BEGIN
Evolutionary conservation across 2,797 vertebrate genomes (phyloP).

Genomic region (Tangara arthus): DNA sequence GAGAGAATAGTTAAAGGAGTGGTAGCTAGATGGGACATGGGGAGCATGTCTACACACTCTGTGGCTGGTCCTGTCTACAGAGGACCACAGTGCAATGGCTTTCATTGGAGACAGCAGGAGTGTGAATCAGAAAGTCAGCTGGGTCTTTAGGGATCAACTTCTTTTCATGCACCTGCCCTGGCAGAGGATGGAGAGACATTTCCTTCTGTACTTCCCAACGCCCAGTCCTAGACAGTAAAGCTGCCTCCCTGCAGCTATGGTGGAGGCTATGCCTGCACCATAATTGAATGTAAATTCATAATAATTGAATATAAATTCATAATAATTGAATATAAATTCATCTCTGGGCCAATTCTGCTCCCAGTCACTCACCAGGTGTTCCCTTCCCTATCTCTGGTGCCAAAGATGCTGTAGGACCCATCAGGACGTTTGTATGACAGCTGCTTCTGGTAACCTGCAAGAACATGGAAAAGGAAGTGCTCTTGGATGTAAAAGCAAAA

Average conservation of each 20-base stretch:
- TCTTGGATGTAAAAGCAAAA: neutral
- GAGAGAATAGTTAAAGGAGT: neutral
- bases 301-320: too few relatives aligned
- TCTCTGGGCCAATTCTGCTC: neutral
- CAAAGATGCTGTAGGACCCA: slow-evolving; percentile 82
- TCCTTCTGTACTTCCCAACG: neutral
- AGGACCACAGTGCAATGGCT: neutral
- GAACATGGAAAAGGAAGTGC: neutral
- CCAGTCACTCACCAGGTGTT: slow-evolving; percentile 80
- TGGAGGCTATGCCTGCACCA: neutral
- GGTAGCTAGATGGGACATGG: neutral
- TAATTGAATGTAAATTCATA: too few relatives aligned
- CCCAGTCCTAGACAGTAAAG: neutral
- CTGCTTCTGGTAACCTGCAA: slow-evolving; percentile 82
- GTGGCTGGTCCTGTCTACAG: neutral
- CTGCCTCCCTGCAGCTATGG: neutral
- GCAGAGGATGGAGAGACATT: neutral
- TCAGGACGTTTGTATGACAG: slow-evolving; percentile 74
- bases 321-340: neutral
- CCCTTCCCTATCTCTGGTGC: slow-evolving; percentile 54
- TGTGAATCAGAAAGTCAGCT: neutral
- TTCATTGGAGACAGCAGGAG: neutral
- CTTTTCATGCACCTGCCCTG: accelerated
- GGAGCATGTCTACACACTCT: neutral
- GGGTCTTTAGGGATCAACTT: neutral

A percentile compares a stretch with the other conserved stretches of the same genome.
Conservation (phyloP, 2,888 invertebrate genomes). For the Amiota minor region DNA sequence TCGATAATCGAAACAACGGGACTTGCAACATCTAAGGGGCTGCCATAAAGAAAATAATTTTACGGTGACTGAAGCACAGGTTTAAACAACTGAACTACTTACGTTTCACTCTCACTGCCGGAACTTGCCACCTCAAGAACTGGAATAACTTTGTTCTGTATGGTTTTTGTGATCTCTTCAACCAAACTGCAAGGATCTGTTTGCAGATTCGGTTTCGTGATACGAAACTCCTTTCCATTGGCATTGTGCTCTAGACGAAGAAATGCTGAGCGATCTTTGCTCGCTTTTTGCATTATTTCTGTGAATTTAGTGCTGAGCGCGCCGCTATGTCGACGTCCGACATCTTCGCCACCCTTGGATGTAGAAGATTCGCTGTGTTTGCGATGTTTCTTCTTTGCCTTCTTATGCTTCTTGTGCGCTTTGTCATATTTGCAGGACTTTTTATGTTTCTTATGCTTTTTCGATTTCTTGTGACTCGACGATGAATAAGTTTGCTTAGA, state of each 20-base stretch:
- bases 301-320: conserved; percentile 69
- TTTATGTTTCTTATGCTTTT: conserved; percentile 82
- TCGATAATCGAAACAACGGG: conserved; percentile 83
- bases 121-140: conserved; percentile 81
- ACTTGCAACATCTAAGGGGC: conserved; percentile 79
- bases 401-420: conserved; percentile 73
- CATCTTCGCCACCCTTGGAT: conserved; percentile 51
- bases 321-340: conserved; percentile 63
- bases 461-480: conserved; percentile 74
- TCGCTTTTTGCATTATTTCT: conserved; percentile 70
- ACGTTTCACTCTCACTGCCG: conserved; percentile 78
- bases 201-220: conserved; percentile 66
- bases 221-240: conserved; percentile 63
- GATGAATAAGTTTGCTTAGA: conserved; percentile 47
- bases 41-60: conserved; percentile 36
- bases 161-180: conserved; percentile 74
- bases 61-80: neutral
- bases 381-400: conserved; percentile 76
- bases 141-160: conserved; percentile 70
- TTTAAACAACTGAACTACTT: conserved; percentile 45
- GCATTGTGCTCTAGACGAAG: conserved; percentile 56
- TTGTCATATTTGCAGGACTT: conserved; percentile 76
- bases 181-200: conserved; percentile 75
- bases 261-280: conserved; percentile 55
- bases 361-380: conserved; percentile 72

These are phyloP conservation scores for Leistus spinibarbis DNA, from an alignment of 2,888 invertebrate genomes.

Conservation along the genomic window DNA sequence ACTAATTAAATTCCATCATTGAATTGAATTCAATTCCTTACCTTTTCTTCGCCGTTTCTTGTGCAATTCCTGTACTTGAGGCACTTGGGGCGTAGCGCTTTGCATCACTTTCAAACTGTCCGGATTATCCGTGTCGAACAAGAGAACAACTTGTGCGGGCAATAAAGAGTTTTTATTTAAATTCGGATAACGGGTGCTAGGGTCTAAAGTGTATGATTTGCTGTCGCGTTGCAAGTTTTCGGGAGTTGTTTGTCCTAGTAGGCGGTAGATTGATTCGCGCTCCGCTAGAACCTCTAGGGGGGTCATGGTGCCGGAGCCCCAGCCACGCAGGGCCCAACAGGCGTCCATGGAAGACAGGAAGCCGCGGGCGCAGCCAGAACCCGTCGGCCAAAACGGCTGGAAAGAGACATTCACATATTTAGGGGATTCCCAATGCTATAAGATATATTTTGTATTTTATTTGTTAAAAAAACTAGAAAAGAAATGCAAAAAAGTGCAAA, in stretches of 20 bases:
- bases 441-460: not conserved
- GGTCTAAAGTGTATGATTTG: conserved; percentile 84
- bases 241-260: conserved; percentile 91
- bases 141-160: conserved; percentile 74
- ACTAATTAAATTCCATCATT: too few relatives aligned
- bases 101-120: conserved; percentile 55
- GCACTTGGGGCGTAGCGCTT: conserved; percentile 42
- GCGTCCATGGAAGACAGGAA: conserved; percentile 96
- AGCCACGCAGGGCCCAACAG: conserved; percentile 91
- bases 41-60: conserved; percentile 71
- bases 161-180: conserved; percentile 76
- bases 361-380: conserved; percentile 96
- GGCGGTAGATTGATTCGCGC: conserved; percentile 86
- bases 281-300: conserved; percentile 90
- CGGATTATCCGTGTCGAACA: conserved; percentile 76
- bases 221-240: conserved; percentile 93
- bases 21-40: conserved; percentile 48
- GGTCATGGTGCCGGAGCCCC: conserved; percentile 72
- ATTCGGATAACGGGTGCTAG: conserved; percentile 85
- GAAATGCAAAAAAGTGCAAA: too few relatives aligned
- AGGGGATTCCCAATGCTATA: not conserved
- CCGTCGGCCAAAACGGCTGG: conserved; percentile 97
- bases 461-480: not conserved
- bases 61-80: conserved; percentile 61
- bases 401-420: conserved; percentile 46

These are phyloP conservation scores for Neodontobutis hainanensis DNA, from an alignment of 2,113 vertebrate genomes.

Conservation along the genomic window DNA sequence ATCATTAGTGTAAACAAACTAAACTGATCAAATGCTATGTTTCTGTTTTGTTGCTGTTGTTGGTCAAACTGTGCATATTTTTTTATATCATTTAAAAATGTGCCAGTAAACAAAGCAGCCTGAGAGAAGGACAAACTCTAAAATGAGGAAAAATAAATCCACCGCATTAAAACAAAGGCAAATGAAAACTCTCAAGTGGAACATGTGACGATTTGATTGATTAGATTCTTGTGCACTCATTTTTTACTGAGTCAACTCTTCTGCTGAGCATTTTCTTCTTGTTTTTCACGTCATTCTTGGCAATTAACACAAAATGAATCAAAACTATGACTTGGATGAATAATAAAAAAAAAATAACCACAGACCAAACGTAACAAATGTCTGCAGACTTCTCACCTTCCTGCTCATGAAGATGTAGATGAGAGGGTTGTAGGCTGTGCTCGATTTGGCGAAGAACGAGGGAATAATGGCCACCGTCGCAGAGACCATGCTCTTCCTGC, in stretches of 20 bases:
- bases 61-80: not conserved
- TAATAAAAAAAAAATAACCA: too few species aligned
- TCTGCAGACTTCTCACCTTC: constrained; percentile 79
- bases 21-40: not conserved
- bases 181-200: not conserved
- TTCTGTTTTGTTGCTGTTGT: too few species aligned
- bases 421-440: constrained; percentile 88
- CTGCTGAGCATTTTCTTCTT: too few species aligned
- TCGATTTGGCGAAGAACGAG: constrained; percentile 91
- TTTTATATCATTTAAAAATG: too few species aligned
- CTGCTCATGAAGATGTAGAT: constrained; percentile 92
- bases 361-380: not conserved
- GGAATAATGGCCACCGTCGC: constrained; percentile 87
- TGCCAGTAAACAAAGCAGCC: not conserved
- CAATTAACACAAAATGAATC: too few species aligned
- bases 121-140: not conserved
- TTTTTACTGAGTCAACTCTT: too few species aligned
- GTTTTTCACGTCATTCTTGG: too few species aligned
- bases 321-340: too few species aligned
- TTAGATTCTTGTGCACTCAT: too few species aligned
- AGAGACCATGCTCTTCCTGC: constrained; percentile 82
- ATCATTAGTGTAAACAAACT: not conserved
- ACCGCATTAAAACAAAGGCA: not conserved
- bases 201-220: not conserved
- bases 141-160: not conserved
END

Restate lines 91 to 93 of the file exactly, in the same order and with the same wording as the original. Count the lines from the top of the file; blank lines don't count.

- bases 421-440: constrained; percentile 88
- CTGCTGAGCATTTTCTTCTT: too few species aligned
- TCGATTTGGCGAAGAACGAG: constrained; percentile 91